Woods held his round of 66 together with a gritty par save at the 18th hole after hitting what he said was his only clunker of the day off the final tee.
Even that episode seemed like foreshadowing.
The 18th hole has rough, bunkers, out of bounds and a burn named Barry that weaves its way through the hole like a drunken soccer fan. It’s the Grand Slam of hazardous living and appears certain to play a leading role in Sunday’s outcome.
Perhaps none of the leading men will go full Jean Van de Velde, the star-crossed Frenchman who could still be standing in that burn if not for a rising tide back at the 1999 championship, but if the 499 yards of dusty turf is an uninvited guest, it’s a guest nonetheless.
It may not create the same joyless feelings that he had when he returned the claret jug, but given the hole’s history and Spieth’s penchant for late-inning histrionics (see Open Championship, 2017), the 18th hole is certain to produce more than a few uncomfortable moments.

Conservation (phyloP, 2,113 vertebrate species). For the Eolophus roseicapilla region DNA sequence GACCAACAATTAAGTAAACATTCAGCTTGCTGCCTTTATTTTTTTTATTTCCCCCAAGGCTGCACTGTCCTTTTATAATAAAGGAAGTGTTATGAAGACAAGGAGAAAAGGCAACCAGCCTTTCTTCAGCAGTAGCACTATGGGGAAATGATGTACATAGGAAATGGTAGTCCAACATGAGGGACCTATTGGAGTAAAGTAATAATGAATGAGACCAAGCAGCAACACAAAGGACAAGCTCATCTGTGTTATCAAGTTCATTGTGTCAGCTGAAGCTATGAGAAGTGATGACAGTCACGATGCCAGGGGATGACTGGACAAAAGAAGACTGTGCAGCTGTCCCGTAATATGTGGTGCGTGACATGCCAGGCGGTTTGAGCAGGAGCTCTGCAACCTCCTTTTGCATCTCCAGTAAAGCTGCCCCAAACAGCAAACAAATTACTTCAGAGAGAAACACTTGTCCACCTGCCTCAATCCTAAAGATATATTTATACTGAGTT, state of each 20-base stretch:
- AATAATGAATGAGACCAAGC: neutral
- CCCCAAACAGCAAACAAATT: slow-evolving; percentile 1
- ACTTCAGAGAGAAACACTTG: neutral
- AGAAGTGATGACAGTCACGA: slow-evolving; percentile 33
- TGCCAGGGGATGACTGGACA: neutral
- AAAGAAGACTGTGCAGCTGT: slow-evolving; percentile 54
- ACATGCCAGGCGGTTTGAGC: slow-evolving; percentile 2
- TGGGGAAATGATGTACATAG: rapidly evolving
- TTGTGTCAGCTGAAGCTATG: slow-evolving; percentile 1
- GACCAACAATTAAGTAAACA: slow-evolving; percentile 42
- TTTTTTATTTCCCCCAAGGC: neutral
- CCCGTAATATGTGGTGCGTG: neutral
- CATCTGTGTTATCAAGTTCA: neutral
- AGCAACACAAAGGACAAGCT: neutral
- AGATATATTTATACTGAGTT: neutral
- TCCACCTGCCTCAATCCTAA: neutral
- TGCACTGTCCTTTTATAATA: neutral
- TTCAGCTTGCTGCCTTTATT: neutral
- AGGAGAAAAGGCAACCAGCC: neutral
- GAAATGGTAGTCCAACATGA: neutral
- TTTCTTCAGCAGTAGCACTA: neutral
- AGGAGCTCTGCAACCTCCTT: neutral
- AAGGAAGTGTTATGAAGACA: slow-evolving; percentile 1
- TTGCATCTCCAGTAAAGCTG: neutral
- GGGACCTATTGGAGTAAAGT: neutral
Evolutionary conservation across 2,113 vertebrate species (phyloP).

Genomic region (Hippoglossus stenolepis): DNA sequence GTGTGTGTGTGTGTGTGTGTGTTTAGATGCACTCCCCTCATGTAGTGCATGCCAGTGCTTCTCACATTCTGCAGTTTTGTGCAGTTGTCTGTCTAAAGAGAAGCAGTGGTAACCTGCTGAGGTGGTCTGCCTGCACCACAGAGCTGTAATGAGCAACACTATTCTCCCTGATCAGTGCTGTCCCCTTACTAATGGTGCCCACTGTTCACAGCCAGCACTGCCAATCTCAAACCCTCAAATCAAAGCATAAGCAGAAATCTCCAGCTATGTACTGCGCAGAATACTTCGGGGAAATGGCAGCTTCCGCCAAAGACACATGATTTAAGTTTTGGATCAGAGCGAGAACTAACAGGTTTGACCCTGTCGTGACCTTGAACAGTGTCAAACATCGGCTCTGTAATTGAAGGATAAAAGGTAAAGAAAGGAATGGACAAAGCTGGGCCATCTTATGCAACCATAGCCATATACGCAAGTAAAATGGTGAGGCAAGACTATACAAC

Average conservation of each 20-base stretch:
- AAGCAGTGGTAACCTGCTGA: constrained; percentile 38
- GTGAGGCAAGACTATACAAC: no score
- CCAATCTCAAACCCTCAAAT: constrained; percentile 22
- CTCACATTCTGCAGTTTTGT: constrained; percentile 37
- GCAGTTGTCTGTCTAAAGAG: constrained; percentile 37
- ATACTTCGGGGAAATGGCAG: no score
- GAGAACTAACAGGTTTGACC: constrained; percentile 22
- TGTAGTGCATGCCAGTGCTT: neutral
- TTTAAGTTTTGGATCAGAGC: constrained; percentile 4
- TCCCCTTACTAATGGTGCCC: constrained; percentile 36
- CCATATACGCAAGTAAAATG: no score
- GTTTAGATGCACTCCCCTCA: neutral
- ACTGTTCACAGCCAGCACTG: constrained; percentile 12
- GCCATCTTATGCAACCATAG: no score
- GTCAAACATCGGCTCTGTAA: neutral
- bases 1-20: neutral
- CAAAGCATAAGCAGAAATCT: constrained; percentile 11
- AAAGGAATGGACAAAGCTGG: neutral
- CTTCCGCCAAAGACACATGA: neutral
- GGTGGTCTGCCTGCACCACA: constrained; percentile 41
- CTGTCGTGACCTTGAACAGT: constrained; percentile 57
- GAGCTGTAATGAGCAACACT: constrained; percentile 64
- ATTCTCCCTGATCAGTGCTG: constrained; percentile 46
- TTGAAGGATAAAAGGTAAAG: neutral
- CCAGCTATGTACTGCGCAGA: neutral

Wandering photographer costs McIlroy on 16
CARNOUSTIE, Scotland – Rory McIlroy bogeyed two of his last four holes Saturday to fall four shots off the lead at The Open.
One of those mistakes might not have entirely been his fault.
McIlroy missed a short putt on the par-3 16th after a photographer was “in a world all his own,” wandering around near the green, taking photos of the crowd and not paying attention to the action on the green.
“It’s fine,” McIlroy said after a third-round 70 put him at 5-under 208, four shots off the lead. “It’s one of those things that happens. There’s a lot of people out there, and it is what it is. It’s probably my fault, but I just didn’t regroup well after it happened.”
McIlroy also bogeyed the home hole, after driving into a fairway bunker, sending his second shot right of the green and failing to get up and down.
“I putted well,” he said. “I holed out when I needed to. I just need to make the birdies and try to limit the damage tomorrow.”